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Shake up of Analogue Gambling Laws Announced

09/12/2020

UK Secretary of State, Oliver Dowden, has called the UK’s Gambling Act an “analogue law in a digital” era and said it belonged to an age when people had a “flutter in a high street bookmaker, casino, and race course or seaside pier”.

His statement comes as the UK Government announced it was launching a wide-ranging review into UK Gambling laws, which are largely contained in the Gambling Act:  a piece of legislation that was controversially passed by Tony Blair and was meant to herald in a new golden era of gambling and Super Casinos.

Since then, gambling in the UK has evolved at breakneck speed and in a totally different direction with the development of technology and online gambling.

People are now more likely to gamble online than go into betting shops and the dreams of glamourous, lifestyle, super casinos has given way to a UK where the young and vulnerable have been drawn into a world of online betting and scratch cards.

It is now estimated that there are over 36.6 million customer accounts registered with organisations that are regulated by the UK Gambling Commission.

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The Review will be Far Reaching

The UK Government announcement follows on from a commitment that was made last year in their election manifesto and they have said they will look at a wide range of issues, from the age someone can buy a Lottery ticket or scratch card, to whether caps are necessary on the amounts people can stake online.

If introduced, such changes would echo those that have already been introduced in recent years and saw limits placed on betting levels for Fixed Odd Betting Terminals in betting shops; and earlier this year saw online gambling with credit cards banned. The UK Government have also said the review will also look at what the Gambling Commission’s role is and what powers they should have.

Could Online Gaming be caught by new rules?

This final point may give hope to some campaigners who have said how we classify gambling should also be looked, with some arguing online gaming now also needs to be treated as a form of gambling or, at least recognised as a gateway into it.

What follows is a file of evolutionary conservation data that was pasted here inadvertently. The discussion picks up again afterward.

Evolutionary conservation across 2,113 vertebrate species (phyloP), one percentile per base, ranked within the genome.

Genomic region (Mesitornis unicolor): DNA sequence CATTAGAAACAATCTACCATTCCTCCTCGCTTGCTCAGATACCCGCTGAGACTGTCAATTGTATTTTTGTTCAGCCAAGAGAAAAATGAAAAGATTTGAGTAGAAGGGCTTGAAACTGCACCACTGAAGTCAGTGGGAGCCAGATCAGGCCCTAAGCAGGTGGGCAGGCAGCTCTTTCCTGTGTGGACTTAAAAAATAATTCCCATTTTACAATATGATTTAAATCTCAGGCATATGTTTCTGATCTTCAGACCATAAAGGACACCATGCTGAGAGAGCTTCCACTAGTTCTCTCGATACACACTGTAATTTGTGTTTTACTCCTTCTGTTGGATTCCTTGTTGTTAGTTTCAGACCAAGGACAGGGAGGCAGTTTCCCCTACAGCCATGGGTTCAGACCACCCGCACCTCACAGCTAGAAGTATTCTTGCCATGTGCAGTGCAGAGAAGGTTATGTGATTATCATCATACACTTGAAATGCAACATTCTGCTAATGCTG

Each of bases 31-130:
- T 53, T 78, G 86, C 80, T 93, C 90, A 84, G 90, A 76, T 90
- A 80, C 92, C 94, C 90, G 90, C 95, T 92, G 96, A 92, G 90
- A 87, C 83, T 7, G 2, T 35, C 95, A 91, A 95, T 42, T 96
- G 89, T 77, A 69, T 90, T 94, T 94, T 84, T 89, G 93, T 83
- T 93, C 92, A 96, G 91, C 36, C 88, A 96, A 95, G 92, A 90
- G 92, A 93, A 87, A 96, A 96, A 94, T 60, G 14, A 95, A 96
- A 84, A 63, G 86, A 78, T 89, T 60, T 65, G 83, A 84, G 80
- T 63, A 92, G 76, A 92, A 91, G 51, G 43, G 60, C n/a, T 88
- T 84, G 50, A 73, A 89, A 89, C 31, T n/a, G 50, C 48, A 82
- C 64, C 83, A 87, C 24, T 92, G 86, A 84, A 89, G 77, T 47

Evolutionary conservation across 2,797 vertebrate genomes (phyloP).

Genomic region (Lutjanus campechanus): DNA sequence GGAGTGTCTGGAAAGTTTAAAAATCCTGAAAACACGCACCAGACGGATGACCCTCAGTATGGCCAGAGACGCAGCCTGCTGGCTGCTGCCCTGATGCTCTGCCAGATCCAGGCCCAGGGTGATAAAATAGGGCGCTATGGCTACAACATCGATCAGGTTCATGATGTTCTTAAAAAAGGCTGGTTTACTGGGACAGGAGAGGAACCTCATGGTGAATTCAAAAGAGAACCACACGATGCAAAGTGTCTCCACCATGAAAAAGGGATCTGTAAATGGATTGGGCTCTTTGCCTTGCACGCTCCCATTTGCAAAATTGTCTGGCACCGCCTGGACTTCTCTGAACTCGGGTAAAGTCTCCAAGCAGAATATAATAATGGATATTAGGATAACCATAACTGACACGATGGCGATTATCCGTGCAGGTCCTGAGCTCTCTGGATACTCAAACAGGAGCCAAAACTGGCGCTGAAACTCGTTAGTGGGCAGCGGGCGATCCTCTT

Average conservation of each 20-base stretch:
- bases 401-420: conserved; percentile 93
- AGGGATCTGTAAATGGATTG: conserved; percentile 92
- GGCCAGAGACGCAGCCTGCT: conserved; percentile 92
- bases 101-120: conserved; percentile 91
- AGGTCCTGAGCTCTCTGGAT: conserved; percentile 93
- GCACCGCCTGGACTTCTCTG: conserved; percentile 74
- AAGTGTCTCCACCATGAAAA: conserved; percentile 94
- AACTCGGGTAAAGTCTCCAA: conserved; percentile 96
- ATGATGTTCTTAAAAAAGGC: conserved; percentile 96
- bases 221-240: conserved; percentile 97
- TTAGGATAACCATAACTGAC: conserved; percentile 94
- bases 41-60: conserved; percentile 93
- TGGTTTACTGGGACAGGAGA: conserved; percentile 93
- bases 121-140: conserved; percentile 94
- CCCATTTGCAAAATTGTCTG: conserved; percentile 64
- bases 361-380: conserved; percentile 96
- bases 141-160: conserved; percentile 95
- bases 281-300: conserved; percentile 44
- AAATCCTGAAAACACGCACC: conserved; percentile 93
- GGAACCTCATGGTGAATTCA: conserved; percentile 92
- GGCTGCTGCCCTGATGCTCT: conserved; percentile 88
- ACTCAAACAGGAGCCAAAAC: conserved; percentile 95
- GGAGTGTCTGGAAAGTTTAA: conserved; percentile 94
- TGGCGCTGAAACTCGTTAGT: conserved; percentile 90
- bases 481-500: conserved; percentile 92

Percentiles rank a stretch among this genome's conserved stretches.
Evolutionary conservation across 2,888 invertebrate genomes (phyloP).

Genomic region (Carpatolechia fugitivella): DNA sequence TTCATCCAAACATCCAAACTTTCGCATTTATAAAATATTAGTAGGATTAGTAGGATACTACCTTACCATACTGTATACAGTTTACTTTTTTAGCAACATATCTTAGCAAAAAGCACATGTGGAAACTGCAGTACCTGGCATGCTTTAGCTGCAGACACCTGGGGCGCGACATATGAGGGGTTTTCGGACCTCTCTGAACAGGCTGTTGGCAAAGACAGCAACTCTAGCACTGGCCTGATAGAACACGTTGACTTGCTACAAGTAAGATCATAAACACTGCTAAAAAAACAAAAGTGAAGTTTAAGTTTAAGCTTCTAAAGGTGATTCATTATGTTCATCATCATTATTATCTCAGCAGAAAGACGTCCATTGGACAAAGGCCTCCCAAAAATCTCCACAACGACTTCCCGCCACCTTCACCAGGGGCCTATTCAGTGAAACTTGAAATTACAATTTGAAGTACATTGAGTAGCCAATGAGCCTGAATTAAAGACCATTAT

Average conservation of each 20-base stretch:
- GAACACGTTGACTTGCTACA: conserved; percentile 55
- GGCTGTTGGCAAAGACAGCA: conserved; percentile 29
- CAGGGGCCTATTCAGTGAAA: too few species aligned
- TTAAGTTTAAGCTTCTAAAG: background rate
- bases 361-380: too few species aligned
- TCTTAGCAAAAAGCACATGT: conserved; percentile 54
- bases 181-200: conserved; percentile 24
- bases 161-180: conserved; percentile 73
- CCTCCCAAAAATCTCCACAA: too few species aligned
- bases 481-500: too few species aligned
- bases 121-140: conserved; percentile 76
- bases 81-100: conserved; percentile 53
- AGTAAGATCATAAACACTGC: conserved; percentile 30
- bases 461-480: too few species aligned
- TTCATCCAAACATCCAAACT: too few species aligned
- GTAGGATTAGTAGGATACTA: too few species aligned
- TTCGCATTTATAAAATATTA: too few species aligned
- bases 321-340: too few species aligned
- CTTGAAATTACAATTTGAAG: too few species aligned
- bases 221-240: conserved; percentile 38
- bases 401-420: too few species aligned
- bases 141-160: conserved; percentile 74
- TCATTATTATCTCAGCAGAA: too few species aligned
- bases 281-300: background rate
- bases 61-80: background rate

Last September, the UK Government announced a review into online gaming.

This followed on from concerns that many online computer games, primarily targeted at children and young adults, use business models that allow in-game purchases to be made, this was developing into a form of gambling. This has seen gamers being encouraged to make random purchases for players and loot boxes in the hope they may get the ones they want.

Last year, this led to a number of cases being made high profile, when whole families were plunged into financial hardship after their children made purchases without their knowledge. There was also an anonymous footballer who admitted he had spent £10,000 over two years.

Gambling is a Public Health issue

The announcement by the UK Government has been widely welcomed by UK debt and gambling charities, which have campaigned for such a review.

It is expected it will lead to the age when someone can buy a lottery ticket or scratch card being increased to 18 from 16. It is also likely to scrutinise the National Lottery, which in recent years has evolved its model to focus more on Scratch cards and online gambling.

It’s also believed the review may bring an end to the practice of betting firms sponsoring the football shirts of professional football clubs.

The Gambling Health Alliance, which is an organisation made up of over 50 charities and academics, has called for the review to treat gambling as a public health issue and has said that for the last 15 years the UK public has been at the mercy of the gambling industry, who have taken advantage of what has been “sluggish and inadequate” regulations.

“We have seen the devastating effects of this on lives lost and ruined” said the Group Chair, Duncan Stephenson “with gambling companies shamelessly exploiting the young and vulnerable, making obscene amounts of money at the expense of some of our most deprived communities,”

Former gambling addict Matt Zarb-Cousin, who runs a campaign that calls for the gambling industry to be cleaned up, also welcomed the review and said it was long-overdue, in an age where “gambling laws…are incompatible with the smart phone era”.

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